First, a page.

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Himalayas and Central Asia

The Oriental Museum’s Himalayan and Central Asian collections are dominated by the Tibetan collection, which in its turn is heavily focussed on Buddhist religious material. Buddhism was introduced into the area in the 7th or 8th Century CE, from where it spread into Mongolia and other central Asian areas.

The Oriental Museum’s collection includes an outstanding collection of thangkas. These painted or embroidered hangings are used in both temples and domestic settings as a teaching tool, source of visual and mental inspiration, particularly for meditation, and also in ritual contexts. The collection also includes other ritual implements, weapons, seals, furniture, musical instruments, prayer wheels, talismans in various materials, textiles, cloisonné, reliquaries, ritual and domestic vessels in various materials, and woodblock prints.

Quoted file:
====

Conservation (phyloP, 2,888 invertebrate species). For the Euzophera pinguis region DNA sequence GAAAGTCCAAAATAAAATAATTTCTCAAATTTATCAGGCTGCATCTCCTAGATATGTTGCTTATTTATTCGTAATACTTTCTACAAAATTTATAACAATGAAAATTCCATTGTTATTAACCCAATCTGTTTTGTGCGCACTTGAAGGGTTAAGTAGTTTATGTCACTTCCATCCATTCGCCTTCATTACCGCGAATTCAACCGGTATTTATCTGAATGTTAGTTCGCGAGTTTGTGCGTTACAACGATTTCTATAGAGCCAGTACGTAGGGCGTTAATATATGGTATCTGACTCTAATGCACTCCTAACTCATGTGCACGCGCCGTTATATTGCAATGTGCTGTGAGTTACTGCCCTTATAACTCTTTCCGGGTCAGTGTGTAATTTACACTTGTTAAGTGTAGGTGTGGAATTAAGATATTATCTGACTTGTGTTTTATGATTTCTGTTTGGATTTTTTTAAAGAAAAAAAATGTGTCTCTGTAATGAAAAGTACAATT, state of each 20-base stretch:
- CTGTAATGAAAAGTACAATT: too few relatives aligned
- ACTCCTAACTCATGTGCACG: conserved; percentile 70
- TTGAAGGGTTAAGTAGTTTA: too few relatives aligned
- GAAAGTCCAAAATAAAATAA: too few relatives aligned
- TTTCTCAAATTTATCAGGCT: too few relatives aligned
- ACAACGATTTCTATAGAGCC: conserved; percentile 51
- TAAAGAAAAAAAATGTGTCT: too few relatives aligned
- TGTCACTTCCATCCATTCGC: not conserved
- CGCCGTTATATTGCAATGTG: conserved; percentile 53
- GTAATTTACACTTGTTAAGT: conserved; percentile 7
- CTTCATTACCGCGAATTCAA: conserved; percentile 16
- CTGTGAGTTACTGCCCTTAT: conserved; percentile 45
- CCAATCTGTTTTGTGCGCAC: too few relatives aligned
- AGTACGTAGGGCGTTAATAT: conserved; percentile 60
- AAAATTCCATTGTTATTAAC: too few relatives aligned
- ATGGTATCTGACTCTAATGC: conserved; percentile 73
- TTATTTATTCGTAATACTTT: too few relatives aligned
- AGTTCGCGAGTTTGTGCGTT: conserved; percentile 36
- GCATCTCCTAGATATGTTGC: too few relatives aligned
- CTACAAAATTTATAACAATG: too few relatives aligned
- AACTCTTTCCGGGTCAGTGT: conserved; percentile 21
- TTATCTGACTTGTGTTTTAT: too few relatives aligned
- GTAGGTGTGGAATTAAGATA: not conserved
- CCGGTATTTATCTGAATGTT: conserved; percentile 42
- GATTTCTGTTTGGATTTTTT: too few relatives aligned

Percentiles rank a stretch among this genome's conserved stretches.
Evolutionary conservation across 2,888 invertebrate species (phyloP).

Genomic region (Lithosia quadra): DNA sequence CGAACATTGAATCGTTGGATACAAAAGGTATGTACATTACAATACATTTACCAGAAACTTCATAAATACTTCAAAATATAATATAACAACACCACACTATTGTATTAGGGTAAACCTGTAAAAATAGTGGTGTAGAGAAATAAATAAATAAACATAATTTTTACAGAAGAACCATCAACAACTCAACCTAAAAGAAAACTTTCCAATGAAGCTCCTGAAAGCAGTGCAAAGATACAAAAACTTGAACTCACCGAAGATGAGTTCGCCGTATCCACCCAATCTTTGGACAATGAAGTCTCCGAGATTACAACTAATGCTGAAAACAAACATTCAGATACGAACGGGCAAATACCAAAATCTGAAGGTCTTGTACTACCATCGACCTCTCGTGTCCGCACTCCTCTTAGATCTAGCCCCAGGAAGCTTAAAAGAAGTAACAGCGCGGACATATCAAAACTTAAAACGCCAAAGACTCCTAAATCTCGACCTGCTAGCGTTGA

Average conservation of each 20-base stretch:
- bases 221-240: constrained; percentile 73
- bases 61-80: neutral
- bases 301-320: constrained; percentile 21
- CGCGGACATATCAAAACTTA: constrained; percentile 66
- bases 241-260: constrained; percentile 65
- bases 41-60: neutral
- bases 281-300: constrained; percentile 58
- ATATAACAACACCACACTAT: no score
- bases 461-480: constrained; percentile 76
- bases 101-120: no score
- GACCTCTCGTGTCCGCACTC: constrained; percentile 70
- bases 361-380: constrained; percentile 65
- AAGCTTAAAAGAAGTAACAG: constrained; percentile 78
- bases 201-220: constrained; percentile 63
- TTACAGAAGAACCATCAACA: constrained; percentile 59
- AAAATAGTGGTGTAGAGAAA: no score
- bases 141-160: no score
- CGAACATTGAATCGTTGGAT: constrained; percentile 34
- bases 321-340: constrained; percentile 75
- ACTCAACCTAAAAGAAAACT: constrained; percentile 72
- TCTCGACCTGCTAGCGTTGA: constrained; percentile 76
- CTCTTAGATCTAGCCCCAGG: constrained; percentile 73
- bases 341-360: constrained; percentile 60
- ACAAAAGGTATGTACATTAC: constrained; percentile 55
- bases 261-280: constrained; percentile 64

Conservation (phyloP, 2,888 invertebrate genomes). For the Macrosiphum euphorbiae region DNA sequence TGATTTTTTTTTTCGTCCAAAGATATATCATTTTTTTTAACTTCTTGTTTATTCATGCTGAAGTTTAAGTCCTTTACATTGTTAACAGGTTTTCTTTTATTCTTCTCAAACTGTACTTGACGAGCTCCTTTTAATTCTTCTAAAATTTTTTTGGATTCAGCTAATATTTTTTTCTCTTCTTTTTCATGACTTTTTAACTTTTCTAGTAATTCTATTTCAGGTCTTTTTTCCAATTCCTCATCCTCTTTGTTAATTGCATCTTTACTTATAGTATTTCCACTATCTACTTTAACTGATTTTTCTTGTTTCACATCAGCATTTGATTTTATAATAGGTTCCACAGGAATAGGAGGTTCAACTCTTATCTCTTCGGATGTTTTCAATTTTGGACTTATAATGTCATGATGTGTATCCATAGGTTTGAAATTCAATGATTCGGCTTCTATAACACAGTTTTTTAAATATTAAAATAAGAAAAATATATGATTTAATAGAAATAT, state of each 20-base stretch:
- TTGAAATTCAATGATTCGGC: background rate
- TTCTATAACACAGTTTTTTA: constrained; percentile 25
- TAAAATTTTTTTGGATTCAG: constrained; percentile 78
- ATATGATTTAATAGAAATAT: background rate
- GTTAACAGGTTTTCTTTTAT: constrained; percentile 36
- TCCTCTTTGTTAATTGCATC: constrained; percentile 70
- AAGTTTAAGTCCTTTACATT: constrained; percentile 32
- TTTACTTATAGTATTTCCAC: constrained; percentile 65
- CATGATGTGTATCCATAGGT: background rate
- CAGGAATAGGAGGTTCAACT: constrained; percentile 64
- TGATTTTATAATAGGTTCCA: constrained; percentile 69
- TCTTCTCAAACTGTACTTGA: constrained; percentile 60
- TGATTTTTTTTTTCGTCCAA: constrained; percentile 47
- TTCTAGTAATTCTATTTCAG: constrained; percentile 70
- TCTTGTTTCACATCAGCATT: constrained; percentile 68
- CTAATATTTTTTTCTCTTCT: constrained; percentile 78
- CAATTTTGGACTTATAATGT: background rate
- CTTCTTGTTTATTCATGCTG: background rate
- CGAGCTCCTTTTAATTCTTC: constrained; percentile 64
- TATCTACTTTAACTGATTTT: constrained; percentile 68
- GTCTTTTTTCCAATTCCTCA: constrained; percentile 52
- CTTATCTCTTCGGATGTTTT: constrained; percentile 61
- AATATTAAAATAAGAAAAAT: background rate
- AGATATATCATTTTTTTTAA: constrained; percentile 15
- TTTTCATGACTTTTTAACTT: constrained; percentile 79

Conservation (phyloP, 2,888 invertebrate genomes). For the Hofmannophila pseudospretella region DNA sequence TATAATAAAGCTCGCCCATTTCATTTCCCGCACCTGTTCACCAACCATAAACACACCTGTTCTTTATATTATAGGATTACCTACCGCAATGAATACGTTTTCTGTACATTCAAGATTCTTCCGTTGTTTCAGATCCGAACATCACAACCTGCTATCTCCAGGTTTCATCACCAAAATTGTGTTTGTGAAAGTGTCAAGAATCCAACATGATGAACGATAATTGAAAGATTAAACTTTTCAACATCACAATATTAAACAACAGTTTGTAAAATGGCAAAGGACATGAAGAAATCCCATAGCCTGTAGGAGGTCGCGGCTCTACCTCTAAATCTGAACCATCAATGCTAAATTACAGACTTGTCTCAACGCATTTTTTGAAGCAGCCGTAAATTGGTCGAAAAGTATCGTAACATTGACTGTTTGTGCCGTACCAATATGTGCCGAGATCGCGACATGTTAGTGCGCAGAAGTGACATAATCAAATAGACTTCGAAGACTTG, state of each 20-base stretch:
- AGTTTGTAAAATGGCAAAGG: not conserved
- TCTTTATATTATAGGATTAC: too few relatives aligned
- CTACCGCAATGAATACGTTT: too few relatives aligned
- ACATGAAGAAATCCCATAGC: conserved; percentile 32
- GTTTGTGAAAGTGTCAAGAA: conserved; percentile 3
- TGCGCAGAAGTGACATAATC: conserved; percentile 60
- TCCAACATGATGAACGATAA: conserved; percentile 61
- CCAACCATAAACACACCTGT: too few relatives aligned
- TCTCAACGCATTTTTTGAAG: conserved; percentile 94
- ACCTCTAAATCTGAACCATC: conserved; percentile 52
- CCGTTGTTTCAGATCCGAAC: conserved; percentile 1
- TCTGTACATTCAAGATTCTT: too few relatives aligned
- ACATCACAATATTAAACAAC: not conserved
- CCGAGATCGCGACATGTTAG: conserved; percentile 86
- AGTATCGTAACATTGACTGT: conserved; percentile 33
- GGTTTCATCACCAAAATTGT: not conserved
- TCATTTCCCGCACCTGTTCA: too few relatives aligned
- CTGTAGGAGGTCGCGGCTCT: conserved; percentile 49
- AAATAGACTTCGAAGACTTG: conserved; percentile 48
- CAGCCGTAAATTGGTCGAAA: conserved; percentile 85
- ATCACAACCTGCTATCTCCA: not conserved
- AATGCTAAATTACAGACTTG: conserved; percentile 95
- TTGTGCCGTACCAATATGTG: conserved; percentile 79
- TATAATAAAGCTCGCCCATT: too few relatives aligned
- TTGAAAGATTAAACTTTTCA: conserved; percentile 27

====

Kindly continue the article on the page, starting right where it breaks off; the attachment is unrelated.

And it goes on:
Complementing this is an important collection of Gandharan sculpture reflecting the meeting of South Asian philosophy and religion with Hellenistic artistic traditions along the Silk Route in the early centuries of the Common Era.

Other material from this region in the collections includes metal work and weapons from Afghanistan, Buddhist material from Nepal and jewellery from Bhutan.

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